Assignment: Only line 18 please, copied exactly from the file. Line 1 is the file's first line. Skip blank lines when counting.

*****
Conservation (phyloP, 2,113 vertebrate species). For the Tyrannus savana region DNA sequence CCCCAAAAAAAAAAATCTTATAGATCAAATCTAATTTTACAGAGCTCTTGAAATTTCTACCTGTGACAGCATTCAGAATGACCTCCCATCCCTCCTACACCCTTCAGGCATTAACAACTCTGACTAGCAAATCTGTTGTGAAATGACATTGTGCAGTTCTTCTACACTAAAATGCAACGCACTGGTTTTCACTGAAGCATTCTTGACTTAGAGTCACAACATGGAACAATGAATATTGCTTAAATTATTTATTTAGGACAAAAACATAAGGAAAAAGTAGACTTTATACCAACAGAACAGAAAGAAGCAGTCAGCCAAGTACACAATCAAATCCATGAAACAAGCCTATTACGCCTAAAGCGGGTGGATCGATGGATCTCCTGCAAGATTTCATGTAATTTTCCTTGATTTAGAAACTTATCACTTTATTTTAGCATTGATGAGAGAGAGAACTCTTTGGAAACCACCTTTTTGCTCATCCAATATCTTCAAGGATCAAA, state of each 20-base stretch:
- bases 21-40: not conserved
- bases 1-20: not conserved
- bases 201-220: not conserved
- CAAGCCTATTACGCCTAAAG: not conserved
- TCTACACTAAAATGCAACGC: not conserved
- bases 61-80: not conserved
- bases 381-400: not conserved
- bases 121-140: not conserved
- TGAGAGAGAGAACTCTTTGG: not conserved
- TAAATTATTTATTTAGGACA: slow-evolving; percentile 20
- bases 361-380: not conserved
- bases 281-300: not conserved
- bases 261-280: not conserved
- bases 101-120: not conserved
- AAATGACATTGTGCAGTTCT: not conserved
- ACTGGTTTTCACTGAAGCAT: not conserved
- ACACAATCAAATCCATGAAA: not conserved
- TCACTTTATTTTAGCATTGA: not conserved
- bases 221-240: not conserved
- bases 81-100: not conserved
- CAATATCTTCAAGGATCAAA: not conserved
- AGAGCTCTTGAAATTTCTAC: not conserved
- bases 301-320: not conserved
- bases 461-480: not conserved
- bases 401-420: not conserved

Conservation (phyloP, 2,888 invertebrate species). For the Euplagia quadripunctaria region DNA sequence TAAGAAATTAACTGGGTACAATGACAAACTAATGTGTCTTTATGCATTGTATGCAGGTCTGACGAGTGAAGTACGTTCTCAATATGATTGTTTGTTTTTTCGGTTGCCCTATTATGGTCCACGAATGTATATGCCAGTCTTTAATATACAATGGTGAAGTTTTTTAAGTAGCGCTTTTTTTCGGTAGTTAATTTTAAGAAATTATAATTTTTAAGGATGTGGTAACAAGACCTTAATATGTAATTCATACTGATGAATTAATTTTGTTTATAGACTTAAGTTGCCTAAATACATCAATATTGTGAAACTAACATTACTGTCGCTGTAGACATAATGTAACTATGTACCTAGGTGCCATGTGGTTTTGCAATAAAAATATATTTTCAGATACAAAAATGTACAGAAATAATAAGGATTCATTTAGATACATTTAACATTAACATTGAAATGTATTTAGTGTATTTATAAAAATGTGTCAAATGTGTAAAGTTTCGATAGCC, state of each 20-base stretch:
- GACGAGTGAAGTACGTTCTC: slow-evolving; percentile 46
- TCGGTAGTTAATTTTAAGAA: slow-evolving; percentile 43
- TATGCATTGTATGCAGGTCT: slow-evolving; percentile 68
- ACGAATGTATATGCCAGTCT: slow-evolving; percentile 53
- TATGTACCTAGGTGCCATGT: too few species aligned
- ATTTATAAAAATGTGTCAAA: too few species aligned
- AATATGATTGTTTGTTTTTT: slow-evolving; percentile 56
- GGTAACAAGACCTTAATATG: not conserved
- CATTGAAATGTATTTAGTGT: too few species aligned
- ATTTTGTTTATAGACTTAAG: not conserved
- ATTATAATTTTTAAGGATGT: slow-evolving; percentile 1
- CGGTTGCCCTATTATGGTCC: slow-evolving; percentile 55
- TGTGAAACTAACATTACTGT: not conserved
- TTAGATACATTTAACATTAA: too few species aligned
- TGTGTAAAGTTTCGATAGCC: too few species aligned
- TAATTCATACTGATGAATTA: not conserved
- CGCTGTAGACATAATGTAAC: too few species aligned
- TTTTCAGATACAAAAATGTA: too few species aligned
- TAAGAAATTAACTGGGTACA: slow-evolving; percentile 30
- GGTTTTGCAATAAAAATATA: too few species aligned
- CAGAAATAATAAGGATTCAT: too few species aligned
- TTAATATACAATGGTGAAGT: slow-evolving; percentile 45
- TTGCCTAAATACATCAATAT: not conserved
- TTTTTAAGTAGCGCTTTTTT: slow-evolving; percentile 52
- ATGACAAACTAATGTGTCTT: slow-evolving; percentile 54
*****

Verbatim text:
- ACACAATCAAATCCATGAAA: not conserved